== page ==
The Memory Lingers On
By Kay Davis
When I was just a youngster with a pesky little towhead brother who was forever tagging along, we lived in a house that had been “bombed.” Well, ours was really the house next door, suffering only external damage.
It seems the couple who owned the property had begun construction of a second house on their double lot. They had planned it for their grown son. The Brown’s home was a lovely New England cottage, small but cozy. And the second home they were building was of similar design. The Browns hoped their son and his wife could be moved in before the Christmas holidays.
The new house was coming along quite well. The basement had been dug, and the shell of the new house was up, complete with doors and roof. The interior rooms were framed. At that point there was still no wiring or plumbing in place, no drywall or appliances, but the overall structure was in good shape. Even some of the exterior shingles were on the walls.
The Browns had been quite excited about shared dinners and holidays with their son and his wife, but even more so with their future grandchildren. Mrs. Brown had even started shopping for her family’s next Christmas. Her husband’s health was beginning to fail and this year would be special “just in case.”
Over dinner one night Mr. and Mrs. Brown heard the drone of an airplane overhead. It was an unusual sound since the big war had ended. But they had faith that all would be okay. What they didn’t know was that one of the local Army pilots had been ordered to fly out over the sea to “shake off” a bomb that hadn’t dropped during a practice run. The property was only a half-mile from the beach, so the plane was making the most direct run possible. The pilot was being cautious.
He knew he was flying over a small town with residences that extended well down toward the beach. So he checked his instruments frequently. They droned on, closer to the sea with every minute. All was still going well according to the instruments when the errant bomb broke loose on its own.
It whistled as it fell directly onto the Brown’s house. It was the last sound Mr. and Mrs. Brown ever heard. Devastated at the freak accident and the loss of both parents, the young man who inherited the property promptly put it up for sale at a “disaster price.”
My parents bought that dual property and labored on it on weekends for about two years. As soon as it became inhabitable, we moved in while construction went on around us, most of it performed by our parents. There was the day I went to the bathroom, washed and dried my hands and flipped off the light switch. A bolt of light zapped out of the switch and knocked me across the bathroom. As I wailed in fright and the unpleasant aftershock of electricity, my father dropped everything else he had planned for that day’s work, held me until I was calm again, and then he worked on the electrical problem until it was repaired.
There were the weeks my parents shingled. I thought most of it was already done, but apparently there was more damage than evident from a distance, and many of the shingles had to be replaced. They developed a real team, working each row together until the entire outer wall had been repaired.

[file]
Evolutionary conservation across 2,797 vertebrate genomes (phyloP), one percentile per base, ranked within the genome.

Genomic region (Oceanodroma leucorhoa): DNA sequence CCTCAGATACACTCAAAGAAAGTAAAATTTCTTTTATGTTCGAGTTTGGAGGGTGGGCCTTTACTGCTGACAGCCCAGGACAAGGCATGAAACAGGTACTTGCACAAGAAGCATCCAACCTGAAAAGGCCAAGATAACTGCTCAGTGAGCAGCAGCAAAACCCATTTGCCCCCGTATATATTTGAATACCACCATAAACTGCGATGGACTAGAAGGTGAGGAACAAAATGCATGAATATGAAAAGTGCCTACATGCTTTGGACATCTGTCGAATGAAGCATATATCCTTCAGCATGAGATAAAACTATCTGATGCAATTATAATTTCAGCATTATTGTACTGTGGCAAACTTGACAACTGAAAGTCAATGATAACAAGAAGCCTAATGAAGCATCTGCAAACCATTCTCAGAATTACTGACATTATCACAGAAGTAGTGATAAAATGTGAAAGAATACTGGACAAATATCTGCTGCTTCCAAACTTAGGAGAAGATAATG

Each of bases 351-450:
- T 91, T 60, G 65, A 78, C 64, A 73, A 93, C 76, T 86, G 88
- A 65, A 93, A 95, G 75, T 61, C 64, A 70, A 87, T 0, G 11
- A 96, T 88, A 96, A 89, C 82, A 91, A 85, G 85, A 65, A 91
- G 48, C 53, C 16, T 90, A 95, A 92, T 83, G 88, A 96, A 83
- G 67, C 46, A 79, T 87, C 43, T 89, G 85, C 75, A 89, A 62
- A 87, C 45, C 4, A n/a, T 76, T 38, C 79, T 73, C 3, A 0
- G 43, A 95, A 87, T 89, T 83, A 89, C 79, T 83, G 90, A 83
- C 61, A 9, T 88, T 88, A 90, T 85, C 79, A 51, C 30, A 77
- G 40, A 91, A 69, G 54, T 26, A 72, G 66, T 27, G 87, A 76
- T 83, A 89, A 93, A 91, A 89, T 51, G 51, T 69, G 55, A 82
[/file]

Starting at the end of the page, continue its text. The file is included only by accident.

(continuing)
Meanwhile we children played in the ruins of the bombed house next door. There was only a hole in the ground with cement structure around it, a patio, some front steps and little else to show the love and happiness that house had known.
To ease the sadness that we saw every time we looked at the disaster, our parents planted a willow tree, along with roses and other flowers, and they also put out a bird bath. The ruins became a garden where childhood friendships were formed and games were played, where laughter and hope blossomed anew.
The garden was where we buried baby birds that fell out of the nest. We also buried a box turtle and a garden snake the boys had caught.
The garden was also where we played cowboys and Indians. Hollywood had made short movies for theaters, and all the kids we played with excitedly imitated their favorite heroes. However, someone had to be the captured female who needed rescuing. That would be me, of course. The pesky little brother didn’t really have a role so he was sometimes the horse, or the dog that ran alongside the hero when he rode out to rescue me.
We played baseball in the street. There were only a couple of other houses on our dead-end dirt street, so it was a safe place to play. At our tender ages, our concept of how to play baseball was still basic, but skills start with crude efforts, and we felt that if we could someday be as good as Ted Williams, everyone would come to see us play. Kids always have dreams.
When we were allowed to go to the beach alone, we would crawl over the rocks that formed the jetty, pick up perrywinkels to bring home the way a hunter returns with his catch. We were very careful not to bother horseshoe crabs. Their tails were like saws that whipped quickly through human flesh. But shells were always fair game. We were proud of everything we found.
Sometimes when we got home, the milkman was there. He brought milk in quart bottles with cream at the top third of every bottle. Great stuff for fresh fruit desserts. On hot days he gave us chips of ice to suck on. They were as good to kids as popsicles.
By the time my parents sold the property, the willow tree had grown to well over 20 feet of graceful beauty, and the birds came daily, as did butterflies and bees. In a way the Browns had had their wish granted. What had been a place of shock and death had become a family home once again, filled with joy and life.
For more information about Lake Chapala visit: www.chapala.com